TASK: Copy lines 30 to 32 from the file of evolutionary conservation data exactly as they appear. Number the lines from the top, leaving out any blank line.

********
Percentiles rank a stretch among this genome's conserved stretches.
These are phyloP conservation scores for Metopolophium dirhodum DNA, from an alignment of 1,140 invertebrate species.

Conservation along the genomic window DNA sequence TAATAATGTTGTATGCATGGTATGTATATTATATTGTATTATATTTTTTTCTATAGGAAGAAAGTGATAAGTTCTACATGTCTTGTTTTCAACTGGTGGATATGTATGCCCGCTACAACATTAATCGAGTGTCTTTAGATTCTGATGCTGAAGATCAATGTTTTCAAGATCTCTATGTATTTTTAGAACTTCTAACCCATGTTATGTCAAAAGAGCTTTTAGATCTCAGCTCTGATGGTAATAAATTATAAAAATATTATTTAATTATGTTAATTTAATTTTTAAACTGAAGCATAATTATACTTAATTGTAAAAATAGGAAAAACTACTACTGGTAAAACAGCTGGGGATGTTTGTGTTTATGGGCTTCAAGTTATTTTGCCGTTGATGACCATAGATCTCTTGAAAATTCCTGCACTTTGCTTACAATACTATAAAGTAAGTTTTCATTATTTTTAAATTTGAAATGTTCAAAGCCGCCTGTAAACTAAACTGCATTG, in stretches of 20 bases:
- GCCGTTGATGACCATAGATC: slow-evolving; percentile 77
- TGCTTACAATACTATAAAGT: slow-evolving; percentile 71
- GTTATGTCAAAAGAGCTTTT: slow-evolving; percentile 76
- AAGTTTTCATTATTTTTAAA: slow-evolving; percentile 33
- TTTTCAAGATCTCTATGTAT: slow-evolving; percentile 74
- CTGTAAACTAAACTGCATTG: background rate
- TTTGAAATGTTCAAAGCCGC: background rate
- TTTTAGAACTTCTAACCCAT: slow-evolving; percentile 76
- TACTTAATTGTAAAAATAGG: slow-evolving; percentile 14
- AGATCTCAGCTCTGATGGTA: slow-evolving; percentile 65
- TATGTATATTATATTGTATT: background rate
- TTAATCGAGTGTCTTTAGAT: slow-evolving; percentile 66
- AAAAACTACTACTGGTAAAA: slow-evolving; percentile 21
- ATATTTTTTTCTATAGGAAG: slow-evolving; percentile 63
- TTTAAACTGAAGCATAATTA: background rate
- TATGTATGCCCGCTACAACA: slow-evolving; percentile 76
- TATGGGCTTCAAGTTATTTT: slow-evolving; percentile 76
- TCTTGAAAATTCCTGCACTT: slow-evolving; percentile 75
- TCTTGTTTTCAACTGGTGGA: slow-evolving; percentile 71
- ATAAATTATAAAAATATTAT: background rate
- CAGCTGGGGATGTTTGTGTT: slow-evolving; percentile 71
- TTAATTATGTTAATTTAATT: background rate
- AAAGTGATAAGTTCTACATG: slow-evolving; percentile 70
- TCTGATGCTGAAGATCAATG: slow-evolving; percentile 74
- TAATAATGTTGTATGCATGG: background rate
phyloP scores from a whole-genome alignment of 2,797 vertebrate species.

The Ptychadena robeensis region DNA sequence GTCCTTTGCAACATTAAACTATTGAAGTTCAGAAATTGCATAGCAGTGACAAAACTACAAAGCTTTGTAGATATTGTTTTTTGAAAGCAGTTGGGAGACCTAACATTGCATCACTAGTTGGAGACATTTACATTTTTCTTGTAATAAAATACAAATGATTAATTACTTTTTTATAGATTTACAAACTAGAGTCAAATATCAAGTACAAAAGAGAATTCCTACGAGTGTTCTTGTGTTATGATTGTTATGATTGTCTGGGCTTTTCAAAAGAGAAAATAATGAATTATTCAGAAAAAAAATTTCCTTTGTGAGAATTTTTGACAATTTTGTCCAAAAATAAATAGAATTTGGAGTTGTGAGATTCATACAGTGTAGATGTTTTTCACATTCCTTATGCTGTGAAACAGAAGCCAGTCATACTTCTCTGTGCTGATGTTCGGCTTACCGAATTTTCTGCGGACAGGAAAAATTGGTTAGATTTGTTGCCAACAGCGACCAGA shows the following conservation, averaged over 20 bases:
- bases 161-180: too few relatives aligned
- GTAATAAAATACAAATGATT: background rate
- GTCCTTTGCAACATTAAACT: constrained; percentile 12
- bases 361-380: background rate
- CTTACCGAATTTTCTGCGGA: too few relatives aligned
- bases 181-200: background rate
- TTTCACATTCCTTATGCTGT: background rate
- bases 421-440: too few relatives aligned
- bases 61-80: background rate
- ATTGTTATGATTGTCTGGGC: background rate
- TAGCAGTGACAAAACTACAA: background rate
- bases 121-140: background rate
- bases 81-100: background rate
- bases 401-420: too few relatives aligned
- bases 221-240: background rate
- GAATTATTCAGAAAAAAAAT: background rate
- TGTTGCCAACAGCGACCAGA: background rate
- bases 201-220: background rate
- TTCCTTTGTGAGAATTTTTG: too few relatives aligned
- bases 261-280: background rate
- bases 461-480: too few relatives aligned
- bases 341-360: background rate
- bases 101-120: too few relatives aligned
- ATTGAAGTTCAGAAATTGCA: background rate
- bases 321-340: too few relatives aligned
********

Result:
The Ptychadena robeensis region DNA sequence GTCCTTTGCAACATTAAACTATTGAAGTTCAGAAATTGCATAGCAGTGACAAAACTACAAAGCTTTGTAGATATTGTTTTTTGAAAGCAGTTGGGAGACCTAACATTGCATCACTAGTTGGAGACATTTACATTTTTCTTGTAATAAAATACAAATGATTAATTACTTTTTTATAGATTTACAAACTAGAGTCAAATATCAAGTACAAAAGAGAATTCCTACGAGTGTTCTTGTGTTATGATTGTTATGATTGTCTGGGCTTTTCAAAAGAGAAAATAATGAATTATTCAGAAAAAAAATTTCCTTTGTGAGAATTTTTGACAATTTTGTCCAAAAATAAATAGAATTTGGAGTTGTGAGATTCATACAGTGTAGATGTTTTTCACATTCCTTATGCTGTGAAACAGAAGCCAGTCATACTTCTCTGTGCTGATGTTCGGCTTACCGAATTTTCTGCGGACAGGAAAAATTGGTTAGATTTGTTGCCAACAGCGACCAGA shows the following conservation, averaged over 20 bases:
- bases 161-180: too few relatives aligned
- GTAATAAAATACAAATGATT: background rate